once again misled by the netflix synopsis, best of the best 4: without warning is not quite die hard-ish, at least not in the sense that people are trapped somewhere. i was actually expecting more of a die hard-ish with a vengeance-esque citywide situation. as in most cases, the netflix summary only describes the opening scenes. yet if we’re grading on a curve, best of the best iv ultimately feels more die hard-ish than most die hard-ish candidates i’ve seen this month.
it also helps that the movie itself is surprisingly good considering it’s the third sequel in the d-t-v series. i also haven’t seen any of the previous best of the best episodes, so my expectation was set somewhere between low and no. based on what i read, part 1 and 2 are punchfighting movies like the original karate kids or 80s jcvd movies, which is not my favorite subgenre. part 3 i think has the hero fighting white supremacists/neo-nazis, which doesn’t differentiate itself from most 90s d-t-v action movies. as with episode iii, b.o.t.b.4 is directed by the star of the series, korean-american martial artist phillip rhee. while that may usually be a warning sign, especially in this arena, without warning is actually better than most directed-by-star d-t-v action movies and escape the vanity project trappings. it’s more laudable than say, on deadly ground, or the quest.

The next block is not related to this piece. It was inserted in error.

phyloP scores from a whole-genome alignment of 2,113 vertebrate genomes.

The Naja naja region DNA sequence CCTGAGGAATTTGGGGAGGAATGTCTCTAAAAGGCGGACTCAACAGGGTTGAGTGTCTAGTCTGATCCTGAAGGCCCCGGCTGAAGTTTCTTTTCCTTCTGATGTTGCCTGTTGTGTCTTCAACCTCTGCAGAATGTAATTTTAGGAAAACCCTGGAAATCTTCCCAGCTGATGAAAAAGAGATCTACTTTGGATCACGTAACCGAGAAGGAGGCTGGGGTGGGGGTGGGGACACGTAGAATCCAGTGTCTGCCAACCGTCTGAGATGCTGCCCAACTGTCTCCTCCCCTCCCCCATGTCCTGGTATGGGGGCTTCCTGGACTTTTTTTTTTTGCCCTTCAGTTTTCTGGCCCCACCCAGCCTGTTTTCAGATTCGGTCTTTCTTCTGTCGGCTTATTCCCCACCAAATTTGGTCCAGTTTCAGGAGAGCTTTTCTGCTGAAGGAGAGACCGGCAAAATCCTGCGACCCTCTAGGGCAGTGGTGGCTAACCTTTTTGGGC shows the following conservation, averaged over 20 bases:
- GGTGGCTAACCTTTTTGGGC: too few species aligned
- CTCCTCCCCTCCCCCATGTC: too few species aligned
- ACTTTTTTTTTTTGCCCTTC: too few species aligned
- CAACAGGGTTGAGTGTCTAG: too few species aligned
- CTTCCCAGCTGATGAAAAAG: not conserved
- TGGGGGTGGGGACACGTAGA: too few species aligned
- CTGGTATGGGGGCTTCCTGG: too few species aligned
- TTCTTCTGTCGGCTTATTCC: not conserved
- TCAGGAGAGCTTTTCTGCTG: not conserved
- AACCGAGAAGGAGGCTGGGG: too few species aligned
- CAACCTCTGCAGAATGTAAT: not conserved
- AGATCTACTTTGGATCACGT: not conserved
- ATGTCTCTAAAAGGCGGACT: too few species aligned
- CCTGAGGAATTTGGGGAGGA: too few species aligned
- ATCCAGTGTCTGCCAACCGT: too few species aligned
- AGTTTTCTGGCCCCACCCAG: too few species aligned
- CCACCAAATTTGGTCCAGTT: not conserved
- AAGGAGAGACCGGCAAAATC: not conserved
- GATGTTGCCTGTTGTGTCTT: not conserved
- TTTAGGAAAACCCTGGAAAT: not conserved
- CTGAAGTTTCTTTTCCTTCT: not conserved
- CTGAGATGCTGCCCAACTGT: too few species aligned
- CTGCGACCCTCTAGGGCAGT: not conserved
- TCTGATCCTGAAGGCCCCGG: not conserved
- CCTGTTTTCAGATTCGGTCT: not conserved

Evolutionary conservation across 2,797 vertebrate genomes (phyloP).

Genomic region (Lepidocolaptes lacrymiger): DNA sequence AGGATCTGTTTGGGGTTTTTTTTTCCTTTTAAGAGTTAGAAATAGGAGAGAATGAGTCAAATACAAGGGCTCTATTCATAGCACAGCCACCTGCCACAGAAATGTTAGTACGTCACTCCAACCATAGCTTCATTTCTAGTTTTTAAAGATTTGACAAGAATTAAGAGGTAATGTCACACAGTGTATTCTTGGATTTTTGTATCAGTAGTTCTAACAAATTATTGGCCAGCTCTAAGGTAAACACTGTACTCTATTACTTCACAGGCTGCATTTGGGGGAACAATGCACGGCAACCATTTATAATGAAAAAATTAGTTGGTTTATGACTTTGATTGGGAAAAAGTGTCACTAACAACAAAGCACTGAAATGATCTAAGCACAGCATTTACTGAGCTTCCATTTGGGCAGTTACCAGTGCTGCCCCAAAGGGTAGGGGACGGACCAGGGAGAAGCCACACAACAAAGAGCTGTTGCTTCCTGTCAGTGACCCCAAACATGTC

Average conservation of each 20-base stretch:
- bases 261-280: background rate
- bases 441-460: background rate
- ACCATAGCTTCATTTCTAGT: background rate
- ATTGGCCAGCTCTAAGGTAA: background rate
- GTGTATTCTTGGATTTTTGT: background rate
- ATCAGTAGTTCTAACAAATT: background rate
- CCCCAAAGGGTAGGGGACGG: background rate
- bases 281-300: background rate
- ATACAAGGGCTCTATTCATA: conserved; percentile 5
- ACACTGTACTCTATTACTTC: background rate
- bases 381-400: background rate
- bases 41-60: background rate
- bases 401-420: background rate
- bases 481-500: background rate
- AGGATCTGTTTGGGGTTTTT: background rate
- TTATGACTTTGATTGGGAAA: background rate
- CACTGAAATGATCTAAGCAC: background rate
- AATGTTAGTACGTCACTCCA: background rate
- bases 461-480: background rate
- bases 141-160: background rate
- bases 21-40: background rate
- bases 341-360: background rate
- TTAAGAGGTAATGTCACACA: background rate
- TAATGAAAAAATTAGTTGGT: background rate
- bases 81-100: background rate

right off the bat it warms the heart of every 80s action fan (after getting over the shock of seeing the miramax logo): the v formation of a gang of motorcyclists, all wearing the same wardrobes, slowly rising up the horizon towards the screen. they are all wearing hamlets so you can’t see their faces, but you’re pretty sure they’re the bad guys. also, easier to film since they can use anyone for the scene. meanwhile, the score to this scene is a bit of hans zimmer mixed with the lethal weapon-ish bluesy/jazzy guitar rock.
next comes the opening action sequence, which turns out more inconsequential that i had hoped. it’s more of a die hard 3-ish i.o.a.s. than die hard-ish. this is not so much a hostage situation but rather the villain’s unnecessarily complicated plan to steal the paper our money’s printed on. this is also later lifted in swordfish.
the hans gruber (though he’s the older brother, his evil masterplan is more gruber jr.) is played by tobin bell (saw 1 – 24), who is surprisingly understated. he doesn’t go the usual route of character-actor-hamming-it-up-in-action-movie-villain mode. like the gruber brothers, he’s more of the sophisticated gentleman than cyrus the virus. i also like the fact that the movie doesn’t explain why he speaks american but his brother has an accent, i thought it’s german but turns out it’s my die hard-ish wishful thinking cause apparently they are supposed to be russian.